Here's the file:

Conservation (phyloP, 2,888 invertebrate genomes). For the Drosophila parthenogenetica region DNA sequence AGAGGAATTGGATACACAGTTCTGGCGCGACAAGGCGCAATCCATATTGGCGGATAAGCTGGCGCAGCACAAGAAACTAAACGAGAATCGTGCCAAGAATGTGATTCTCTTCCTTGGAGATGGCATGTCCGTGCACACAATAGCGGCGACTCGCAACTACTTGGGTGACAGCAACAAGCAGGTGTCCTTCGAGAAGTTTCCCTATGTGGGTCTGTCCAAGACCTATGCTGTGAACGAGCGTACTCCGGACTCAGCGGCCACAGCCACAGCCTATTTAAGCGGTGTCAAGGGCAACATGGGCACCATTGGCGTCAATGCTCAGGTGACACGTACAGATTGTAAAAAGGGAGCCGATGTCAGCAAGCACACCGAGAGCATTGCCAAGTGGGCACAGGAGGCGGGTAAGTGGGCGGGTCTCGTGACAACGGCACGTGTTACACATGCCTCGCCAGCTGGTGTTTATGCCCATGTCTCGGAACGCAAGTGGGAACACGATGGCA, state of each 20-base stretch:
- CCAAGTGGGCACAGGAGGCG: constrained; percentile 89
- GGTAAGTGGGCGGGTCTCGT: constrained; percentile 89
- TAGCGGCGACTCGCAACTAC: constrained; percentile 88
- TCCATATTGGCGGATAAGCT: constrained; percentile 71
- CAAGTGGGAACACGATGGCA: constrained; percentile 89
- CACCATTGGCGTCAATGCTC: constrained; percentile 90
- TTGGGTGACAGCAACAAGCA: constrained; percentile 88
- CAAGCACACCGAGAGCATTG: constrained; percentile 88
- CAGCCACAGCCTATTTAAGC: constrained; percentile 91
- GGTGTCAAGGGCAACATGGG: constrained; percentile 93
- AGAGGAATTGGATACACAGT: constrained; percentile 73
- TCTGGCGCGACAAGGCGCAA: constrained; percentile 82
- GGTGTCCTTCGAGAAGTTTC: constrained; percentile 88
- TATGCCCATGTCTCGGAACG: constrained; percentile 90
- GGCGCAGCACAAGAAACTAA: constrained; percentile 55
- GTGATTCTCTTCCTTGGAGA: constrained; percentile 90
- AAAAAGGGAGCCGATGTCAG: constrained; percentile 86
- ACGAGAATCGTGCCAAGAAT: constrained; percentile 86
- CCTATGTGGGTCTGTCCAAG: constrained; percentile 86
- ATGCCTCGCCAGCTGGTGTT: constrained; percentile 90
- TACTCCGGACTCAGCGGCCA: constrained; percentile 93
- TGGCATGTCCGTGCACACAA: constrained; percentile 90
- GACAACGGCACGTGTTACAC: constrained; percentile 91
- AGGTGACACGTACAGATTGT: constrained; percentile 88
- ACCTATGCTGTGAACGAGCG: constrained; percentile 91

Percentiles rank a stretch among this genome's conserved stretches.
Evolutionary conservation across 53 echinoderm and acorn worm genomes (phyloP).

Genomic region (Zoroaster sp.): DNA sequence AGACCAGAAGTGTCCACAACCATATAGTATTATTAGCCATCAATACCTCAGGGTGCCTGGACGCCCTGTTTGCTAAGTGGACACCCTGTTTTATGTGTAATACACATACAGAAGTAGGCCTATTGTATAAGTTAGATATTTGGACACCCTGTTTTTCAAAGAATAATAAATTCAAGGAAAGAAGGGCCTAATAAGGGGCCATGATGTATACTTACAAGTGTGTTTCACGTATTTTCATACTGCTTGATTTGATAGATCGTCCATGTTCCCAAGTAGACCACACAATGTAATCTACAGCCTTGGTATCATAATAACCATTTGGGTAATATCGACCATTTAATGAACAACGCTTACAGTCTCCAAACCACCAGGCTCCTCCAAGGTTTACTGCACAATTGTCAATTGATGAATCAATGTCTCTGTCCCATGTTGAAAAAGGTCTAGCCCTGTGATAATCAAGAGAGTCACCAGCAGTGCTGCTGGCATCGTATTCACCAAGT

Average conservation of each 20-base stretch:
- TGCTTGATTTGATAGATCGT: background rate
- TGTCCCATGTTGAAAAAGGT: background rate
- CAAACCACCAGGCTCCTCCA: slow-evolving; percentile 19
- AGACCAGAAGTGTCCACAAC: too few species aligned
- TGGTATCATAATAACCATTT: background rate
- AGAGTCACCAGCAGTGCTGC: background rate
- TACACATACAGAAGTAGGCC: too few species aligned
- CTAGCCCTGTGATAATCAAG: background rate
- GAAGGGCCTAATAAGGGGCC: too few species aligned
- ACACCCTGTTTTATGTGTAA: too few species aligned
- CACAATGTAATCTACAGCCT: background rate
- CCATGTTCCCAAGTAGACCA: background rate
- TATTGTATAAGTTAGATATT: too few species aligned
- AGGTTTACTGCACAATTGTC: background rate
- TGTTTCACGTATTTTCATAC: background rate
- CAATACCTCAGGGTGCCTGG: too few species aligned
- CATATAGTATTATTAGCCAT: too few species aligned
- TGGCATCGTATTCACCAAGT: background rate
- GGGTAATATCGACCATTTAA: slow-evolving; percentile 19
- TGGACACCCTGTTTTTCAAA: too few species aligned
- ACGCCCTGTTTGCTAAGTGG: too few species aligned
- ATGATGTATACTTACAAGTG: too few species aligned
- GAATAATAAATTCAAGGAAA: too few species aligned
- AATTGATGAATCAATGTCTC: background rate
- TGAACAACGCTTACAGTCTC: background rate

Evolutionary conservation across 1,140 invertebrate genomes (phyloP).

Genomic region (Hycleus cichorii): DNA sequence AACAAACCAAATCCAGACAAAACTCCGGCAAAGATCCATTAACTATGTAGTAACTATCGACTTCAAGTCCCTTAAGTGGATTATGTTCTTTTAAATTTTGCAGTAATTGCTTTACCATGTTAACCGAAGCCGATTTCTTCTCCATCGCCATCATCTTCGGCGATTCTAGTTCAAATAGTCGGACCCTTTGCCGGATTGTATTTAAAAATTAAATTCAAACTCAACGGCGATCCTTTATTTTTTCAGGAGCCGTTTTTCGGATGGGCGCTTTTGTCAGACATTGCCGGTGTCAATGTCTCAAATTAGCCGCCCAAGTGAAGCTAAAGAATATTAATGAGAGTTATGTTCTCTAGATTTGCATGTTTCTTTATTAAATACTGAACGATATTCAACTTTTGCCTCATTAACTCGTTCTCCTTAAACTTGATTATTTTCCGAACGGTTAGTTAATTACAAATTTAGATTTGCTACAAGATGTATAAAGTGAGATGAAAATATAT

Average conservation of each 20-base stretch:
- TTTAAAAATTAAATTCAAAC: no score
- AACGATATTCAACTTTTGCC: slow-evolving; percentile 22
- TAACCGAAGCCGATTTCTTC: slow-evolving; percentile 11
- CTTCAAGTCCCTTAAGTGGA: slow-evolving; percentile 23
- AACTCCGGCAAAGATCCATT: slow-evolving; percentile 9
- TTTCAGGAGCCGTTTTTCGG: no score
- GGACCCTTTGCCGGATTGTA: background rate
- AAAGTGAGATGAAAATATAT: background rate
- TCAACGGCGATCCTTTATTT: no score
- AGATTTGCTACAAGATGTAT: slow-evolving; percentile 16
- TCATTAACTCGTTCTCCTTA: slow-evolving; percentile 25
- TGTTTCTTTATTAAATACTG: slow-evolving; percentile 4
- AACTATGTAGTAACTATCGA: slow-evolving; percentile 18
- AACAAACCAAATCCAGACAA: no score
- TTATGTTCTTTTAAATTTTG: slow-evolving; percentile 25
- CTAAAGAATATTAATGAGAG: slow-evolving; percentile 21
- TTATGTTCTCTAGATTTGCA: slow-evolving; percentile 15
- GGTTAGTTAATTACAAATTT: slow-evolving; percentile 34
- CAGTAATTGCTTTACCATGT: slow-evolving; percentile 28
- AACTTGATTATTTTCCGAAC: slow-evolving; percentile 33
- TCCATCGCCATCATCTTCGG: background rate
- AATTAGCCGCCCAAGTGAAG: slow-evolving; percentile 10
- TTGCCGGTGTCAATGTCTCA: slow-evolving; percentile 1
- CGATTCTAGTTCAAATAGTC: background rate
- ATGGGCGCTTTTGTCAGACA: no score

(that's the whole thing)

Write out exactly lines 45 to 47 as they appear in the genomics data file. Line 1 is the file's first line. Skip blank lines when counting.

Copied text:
- TGTTTCACGTATTTTCATAC: background rate
- CAATACCTCAGGGTGCCTGG: too few species aligned
- CATATAGTATTATTAGCCAT: too few species aligned